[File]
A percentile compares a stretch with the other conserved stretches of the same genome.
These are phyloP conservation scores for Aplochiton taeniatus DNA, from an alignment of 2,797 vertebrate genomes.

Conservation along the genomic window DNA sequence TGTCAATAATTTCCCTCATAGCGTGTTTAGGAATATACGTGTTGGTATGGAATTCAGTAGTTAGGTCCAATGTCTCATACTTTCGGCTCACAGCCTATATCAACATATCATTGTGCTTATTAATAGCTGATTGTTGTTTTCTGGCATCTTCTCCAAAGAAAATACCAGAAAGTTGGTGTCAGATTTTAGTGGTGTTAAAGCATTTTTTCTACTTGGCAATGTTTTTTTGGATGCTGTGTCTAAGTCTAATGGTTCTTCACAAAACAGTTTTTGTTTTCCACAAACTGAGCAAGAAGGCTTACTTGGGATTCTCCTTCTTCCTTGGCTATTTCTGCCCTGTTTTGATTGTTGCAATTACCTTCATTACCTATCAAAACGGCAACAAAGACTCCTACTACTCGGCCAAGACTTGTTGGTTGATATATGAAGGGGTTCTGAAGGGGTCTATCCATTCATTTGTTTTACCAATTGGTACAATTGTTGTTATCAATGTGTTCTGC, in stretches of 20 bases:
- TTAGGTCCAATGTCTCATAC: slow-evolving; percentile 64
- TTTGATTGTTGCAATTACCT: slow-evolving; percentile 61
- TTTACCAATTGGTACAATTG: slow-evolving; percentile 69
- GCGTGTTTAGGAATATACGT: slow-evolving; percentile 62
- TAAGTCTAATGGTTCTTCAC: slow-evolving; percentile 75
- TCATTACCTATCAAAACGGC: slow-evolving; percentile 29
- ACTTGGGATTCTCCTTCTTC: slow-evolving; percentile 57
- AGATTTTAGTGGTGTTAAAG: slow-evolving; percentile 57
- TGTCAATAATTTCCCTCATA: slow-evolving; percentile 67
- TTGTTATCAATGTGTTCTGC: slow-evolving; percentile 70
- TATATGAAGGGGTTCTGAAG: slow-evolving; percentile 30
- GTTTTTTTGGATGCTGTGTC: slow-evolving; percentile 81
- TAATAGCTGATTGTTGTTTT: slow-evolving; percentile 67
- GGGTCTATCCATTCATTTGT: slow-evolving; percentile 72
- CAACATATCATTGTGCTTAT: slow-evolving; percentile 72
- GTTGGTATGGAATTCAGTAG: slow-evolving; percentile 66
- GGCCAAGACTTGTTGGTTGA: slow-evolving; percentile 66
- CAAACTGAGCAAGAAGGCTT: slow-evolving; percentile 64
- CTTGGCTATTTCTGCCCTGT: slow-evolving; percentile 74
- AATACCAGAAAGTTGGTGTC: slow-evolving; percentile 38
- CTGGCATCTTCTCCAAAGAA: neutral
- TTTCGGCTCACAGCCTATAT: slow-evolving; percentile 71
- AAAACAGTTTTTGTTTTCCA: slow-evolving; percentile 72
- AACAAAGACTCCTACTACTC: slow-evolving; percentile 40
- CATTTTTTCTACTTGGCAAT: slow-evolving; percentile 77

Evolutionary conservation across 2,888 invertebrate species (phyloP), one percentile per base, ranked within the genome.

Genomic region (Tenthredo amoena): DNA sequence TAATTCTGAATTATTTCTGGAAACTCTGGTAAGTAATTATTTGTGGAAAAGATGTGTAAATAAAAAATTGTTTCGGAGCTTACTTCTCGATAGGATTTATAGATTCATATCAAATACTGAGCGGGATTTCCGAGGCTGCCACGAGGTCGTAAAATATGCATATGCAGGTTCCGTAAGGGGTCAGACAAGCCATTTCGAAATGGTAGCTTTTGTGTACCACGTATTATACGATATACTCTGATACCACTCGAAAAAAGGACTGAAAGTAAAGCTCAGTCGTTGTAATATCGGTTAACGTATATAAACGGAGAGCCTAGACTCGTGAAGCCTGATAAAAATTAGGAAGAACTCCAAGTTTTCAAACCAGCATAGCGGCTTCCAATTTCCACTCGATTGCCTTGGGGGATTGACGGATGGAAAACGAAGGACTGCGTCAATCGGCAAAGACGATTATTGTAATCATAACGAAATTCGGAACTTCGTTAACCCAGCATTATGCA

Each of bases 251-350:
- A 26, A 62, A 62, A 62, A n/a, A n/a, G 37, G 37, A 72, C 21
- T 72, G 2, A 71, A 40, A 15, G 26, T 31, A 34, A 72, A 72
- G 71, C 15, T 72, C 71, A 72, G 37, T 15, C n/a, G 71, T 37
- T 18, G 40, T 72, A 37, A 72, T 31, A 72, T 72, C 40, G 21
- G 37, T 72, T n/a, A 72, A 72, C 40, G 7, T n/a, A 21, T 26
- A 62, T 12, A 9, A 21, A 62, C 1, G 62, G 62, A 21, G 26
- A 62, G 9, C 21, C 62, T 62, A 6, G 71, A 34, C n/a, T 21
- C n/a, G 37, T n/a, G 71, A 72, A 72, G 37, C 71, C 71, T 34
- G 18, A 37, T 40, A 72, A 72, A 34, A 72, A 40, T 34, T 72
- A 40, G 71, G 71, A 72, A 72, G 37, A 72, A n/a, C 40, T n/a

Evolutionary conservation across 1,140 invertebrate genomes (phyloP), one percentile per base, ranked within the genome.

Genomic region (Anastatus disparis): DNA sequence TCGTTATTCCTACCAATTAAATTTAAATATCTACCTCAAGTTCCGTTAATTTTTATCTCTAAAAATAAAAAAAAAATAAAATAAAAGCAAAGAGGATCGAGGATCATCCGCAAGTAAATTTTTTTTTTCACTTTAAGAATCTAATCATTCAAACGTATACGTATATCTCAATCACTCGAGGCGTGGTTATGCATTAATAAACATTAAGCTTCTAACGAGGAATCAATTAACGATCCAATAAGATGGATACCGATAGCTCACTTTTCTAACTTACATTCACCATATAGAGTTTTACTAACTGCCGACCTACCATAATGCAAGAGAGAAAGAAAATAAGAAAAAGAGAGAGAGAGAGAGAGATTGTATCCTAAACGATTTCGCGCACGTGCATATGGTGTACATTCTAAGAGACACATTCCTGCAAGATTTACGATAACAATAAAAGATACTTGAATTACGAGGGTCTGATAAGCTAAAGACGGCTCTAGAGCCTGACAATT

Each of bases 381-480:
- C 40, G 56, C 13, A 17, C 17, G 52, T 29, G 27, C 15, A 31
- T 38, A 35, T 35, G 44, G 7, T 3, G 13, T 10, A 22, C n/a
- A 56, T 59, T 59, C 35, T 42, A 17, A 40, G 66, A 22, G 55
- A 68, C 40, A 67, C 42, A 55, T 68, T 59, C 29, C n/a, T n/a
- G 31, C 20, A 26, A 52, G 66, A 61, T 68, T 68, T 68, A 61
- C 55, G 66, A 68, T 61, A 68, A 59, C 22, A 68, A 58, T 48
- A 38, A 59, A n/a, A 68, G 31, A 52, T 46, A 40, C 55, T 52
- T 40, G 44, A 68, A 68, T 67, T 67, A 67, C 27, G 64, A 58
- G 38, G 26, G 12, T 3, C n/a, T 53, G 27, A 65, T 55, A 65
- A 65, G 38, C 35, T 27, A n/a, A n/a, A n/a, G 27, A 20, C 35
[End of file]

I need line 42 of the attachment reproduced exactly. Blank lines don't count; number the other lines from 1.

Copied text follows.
Evolutionary conservation across 1,140 invertebrate genomes (phyloP), one percentile per base, ranked within the genome.